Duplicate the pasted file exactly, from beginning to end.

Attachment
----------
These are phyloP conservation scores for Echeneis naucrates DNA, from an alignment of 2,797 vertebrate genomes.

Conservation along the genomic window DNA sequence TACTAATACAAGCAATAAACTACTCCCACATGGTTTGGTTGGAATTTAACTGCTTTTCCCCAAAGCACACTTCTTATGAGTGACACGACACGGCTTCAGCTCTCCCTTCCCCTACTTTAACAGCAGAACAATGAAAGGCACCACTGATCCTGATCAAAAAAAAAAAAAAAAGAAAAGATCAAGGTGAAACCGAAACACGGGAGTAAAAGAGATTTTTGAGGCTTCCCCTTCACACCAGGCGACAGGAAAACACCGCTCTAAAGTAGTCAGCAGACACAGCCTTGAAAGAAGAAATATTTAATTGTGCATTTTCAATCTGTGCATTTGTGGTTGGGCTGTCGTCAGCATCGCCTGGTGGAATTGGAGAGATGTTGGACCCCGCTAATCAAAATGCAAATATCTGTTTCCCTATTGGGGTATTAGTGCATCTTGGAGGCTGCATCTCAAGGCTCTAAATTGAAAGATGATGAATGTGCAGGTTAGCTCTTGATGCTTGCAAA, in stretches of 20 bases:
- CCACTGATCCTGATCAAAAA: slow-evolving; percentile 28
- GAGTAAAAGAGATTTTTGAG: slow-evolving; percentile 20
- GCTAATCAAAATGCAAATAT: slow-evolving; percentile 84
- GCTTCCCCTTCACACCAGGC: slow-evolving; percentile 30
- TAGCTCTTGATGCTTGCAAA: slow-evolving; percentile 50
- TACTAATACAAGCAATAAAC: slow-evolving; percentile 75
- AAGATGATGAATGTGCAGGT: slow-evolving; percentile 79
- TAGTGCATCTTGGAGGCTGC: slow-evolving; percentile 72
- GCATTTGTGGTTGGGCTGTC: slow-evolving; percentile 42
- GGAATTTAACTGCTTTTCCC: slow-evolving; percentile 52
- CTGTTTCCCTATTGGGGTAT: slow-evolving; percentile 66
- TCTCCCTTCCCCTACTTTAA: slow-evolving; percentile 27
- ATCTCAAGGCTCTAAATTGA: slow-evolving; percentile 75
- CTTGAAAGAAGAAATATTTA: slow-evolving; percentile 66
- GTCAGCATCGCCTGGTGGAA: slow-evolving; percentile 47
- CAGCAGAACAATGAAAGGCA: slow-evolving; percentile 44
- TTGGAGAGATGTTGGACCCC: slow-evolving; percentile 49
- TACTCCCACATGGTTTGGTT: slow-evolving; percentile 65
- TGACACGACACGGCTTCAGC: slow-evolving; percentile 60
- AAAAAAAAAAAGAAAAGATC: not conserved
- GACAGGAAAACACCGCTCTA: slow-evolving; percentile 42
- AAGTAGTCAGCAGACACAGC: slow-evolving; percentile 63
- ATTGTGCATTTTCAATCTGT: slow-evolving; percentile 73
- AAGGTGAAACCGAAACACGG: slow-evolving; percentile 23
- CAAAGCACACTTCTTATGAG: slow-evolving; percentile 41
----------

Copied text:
These are phyloP conservation scores for Echeneis naucrates DNA, from an alignment of 2,797 vertebrate genomes.

Conservation along the genomic window DNA sequence TACTAATACAAGCAATAAACTACTCCCACATGGTTTGGTTGGAATTTAACTGCTTTTCCCCAAAGCACACTTCTTATGAGTGACACGACACGGCTTCAGCTCTCCCTTCCCCTACTTTAACAGCAGAACAATGAAAGGCACCACTGATCCTGATCAAAAAAAAAAAAAAAAGAAAAGATCAAGGTGAAACCGAAACACGGGAGTAAAAGAGATTTTTGAGGCTTCCCCTTCACACCAGGCGACAGGAAAACACCGCTCTAAAGTAGTCAGCAGACACAGCCTTGAAAGAAGAAATATTTAATTGTGCATTTTCAATCTGTGCATTTGTGGTTGGGCTGTCGTCAGCATCGCCTGGTGGAATTGGAGAGATGTTGGACCCCGCTAATCAAAATGCAAATATCTGTTTCCCTATTGGGGTATTAGTGCATCTTGGAGGCTGCATCTCAAGGCTCTAAATTGAAAGATGATGAATGTGCAGGTTAGCTCTTGATGCTTGCAAA, in stretches of 20 bases:
- CCACTGATCCTGATCAAAAA: slow-evolving; percentile 28
- GAGTAAAAGAGATTTTTGAG: slow-evolving; percentile 20
- GCTAATCAAAATGCAAATAT: slow-evolving; percentile 84
- GCTTCCCCTTCACACCAGGC: slow-evolving; percentile 30
- TAGCTCTTGATGCTTGCAAA: slow-evolving; percentile 50
- TACTAATACAAGCAATAAAC: slow-evolving; percentile 75
- AAGATGATGAATGTGCAGGT: slow-evolving; percentile 79
- TAGTGCATCTTGGAGGCTGC: slow-evolving; percentile 72
- GCATTTGTGGTTGGGCTGTC: slow-evolving; percentile 42
- GGAATTTAACTGCTTTTCCC: slow-evolving; percentile 52
- CTGTTTCCCTATTGGGGTAT: slow-evolving; percentile 66
- TCTCCCTTCCCCTACTTTAA: slow-evolving; percentile 27
- ATCTCAAGGCTCTAAATTGA: slow-evolving; percentile 75
- CTTGAAAGAAGAAATATTTA: slow-evolving; percentile 66
- GTCAGCATCGCCTGGTGGAA: slow-evolving; percentile 47
- CAGCAGAACAATGAAAGGCA: slow-evolving; percentile 44
- TTGGAGAGATGTTGGACCCC: slow-evolving; percentile 49
- TACTCCCACATGGTTTGGTT: slow-evolving; percentile 65
- TGACACGACACGGCTTCAGC: slow-evolving; percentile 60
- AAAAAAAAAAAGAAAAGATC: not conserved
- GACAGGAAAACACCGCTCTA: slow-evolving; percentile 42
- AAGTAGTCAGCAGACACAGC: slow-evolving; percentile 63
- ATTGTGCATTTTCAATCTGT: slow-evolving; percentile 73
- AAGGTGAAACCGAAACACGG: slow-evolving; percentile 23
- CAAAGCACACTTCTTATGAG: slow-evolving; percentile 41